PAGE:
5.9 Observing Form State Changes
In this lesson you'll see how to use observables to listen for changes in either control value or form status. You'll also learn a little bit about what observables are and how they can be used.
1.Introduction6 lessons, 42:00
2.Get Started With Angular7 lessons, 42:38
3.Core Concepts7 lessons, 55:20
4.Template Deep Dive11 lessons, 1:10:56
5.Forms10 lessons, 1:45:41
6.Routing9 lessons, 1:15:10
7.Using the HTTP Client5 lessons, 56:24
8.Testing10 lessons, 1:23:27
9.Building for Production1 lesson, 03:40
10.Conclusion1 lesson, 01:32
5.9 Observing Form State Changes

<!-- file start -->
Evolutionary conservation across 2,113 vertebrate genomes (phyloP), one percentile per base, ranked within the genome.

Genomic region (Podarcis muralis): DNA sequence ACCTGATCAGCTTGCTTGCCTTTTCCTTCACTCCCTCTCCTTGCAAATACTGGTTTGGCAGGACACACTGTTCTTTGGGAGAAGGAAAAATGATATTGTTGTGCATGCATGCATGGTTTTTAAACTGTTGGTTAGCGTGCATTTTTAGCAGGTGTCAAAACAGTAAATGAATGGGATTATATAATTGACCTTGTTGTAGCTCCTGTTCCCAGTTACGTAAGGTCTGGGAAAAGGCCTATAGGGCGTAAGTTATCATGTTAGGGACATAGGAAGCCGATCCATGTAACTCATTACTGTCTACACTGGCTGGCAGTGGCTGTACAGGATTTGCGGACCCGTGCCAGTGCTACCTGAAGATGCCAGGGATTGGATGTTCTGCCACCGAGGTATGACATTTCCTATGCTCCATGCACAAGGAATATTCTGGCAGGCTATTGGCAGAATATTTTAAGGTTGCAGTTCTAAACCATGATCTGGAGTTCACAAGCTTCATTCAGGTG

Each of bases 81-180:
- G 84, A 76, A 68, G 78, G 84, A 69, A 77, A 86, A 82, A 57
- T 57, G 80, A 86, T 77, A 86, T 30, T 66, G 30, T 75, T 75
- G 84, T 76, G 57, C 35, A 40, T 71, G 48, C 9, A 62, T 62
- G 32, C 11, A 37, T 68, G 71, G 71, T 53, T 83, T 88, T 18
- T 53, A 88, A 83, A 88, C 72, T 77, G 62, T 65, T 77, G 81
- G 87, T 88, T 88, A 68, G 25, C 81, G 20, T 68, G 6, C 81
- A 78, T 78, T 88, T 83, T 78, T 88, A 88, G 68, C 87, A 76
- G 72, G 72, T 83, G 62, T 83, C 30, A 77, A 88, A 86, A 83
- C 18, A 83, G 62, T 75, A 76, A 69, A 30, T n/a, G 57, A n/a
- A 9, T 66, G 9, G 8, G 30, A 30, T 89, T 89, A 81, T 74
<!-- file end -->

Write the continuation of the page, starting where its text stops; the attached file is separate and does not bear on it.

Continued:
Hi folks. In this lesson, we're going to look at how we can observe changes in the state of a form or individual form controls from within a component. There are multiple different ways that we can do this, ranging from simple event handling to more complex state change observables. If we want to observe the changes of a single element, like a text input. One way to do that is to use an event binding directly on the element. So, for example, if we wanted to be notified when someone typed into the telephone field in our feedback form. We could do something like this. And then we would need to add this handle input method to the component class. And let's go back to the browser now. As we start to enter characters into the input we start to see our logs in the console. So this approach works and it could be fine for simple situations, but there are problems with doing it this way. It's a reactive form, not a template driven form. So, it's not fantastic to go against that philosophy and start adding things in the template. Sure, it's only one event binding in this case, but what if we wanted to watch all of the inputs for changes? Now there are more bindings and the template is even more complex. I mean it's pretty complex as it is anyway. Partly that's because of my screen resolutions. But it's still pretty complex. So the last thing that we wanna do is make that more complex. This technique also relies on passing the event object. There are ways around this, sure. We could use a template reference variable to avoid passing the event object. But then there's even more stuff going into the template. But also, this approach has other limitations. What if we don't want our handler to be invoked on every single keypress? We'd need to add our own debouncing logic into the component and that would make the component more complex, as well as the template. So event binding works but it's basic and it has limitations. A better way would be to observe changes in the control from within the component and then we don't have to change the template at all. So let's get rid of the binding in the template. And we can get rid of the handler back in the class. Angular creates a number of things that we can use to subscribe to changes in our forms. One of these is called value changes, and we can subscribe to this in order top be notified whenever the controls value changes. Let's add a subscription in the ng on Init method for changes in the telephone inputs. We can get the control that we are interested in using the useful get method, and we parse it the name of the control that we want to get, just like if we were using that in a template which we have done previously. All controls have these value changes property which contains an observable that we can subscribe to using the subscribe method. This method takes a callback, which we used an arrow function for in this example. This handler has passed the value that changed. So let's save that, and let's go back to the browser again. And it's pretty much the same as before. We can see the console log statement every time we press a key. So, personally, I think this is already a big improvement. First of all, all of the changes are in one place. They're not split between the component and the template. Also, we don't have to work with the complex event object. We receive only the value which changed in the callback. These are already big benefits. But also, the whole observable concept gives us access to much more powerful tools. Let's say that we want to delay the console log so that we don't get the value change on every single keystroke. With observables this is easy. We just need to import the helpful debounce time operator from RXJS. Now we can pipe this function to our observable. The debounds function delays the firing of the observable by the specified number of milliseconds. So let's go back to the browser now. So this time we can type five or six characters easily before we see the first console log. Okay so now you've seen some of the benefits let's take a moment to clarify what observables actually are. Observables are similar conceptually to promises. And they're useful for asynchronous code, just like promises. We're interested in handling some event at some future point but we don't know when. So we can add a handler that will be in vote at some future point whenever that event occurs. The difference between observables and promises is that promises are intended for a single result at some future point. Whereas observables are intended for a stream of possibly many results at many future points. In our example here, a promise would not be suitable for watching value changes, because there could be many value changes. Observables also have a much richer API than promises, and can be retried, canceled, and much, much more. This brings me to the next point about observables. Unsubscribing. We've subscribed to these value changes inside the ngOnInit method, and this method will be fired every time the component is initialized. Which for us is every time the feedback form is opened. Look, if we add a console log to the top of ngOnInit. And now go back to the browser. We can see that we see that console log every single time the feedback form is opened. The point here is that we could end up with memory leaks. Angular takes care that we aren't adding multiple subscriptions for the same event, so we shouldn't any duplicate logs for the value changes, but in more complex forms I've experienced these memory leaks firsthand. And so it can happen and it can cripple an application if not handled properly. What we should do is cancel the subscription when we're done with the component. Thankfully this is incredibly easy to do. So first of all, let's bring some extra type information into our component. This also comes from the RxJS library, which is a separate third party library but comes included with Angular. We also need to bring in another of Angular's lifecycle methods. We already have the Oninit interface but we'll need the ondestroy interface as well. And let's add that to the list of interfaces that the class implements. And now we need to add an ng on destroy method. We'll populate this method in just a moment. Okay, so when we subscribe to something, the subscribe method returns an observable. And this is what we'll need to unsubscribe. So we'll need to store this as a property of the component. We don't need to expose this proxy to the template or outside of the component at all, so we can keep it private, and it will be of the type subscription. So now when we bind to value changes, we just need to capture the return and store it in this property. And now we can fill out the ng on destroy method. All we need to do to dispose of the subscription, is call the unsubscribe method of the subscription objects. This simple line of code will help us to avoid any impacts on performance due to memory leaks. It's recommended to always unsubscribe from any subscriptions of observables that we create. Okay, so although interesting we don't need to watch our telephone input for value changes. Let's make a slight change to see that we can also subscribe to status changes of the form itself. Okay, so this time we are binding to status changes on the entire form. Although you should note that you can do this for individual form controls as well. This time the callback function receives the status of the form as an argument. And if we go back to the browser now. We should start to see locked messages of the form status which is currently invalid. And now we can see that the last few log messages say valid because once we filled out the form correctly, the form should become valid. So, this can be extremely useful to monitor when the form becomes valid. Again, this example is purely to show you these concepts. We don't need this in this particular form, so let's go ahead and remove everything that we've added so far in this lesson. Or, if you prefer, you can just comment now and play around with it later. So, I just want to remind you that observables aren't a part of Angular. They are a part of this external third-party library called RxJS, and we used one of the operators from this framework, the. As well as this, there are many, many others. So this webpage shows all of the RxJS version 5 operators that can be used. You can see there are many, many of them. For all kinds of different situations. So I'd recommend that you come back here at some point and just have a look through some of these. And also if you want to learn a bit more about RxJS itself, and observables in general, this site also contains a wealth of information all about RxJS. So in this lesson we saw how to watch either a form or individual form controls for either value changes or status changes using the concept of observables. We've seen how to use the subscribe methods where they handler for events that we want to observe. We've seen how to use operators like Debounce time, and we've learned we should always unsubscribe from observables when we no longer need them. Thanks for watching.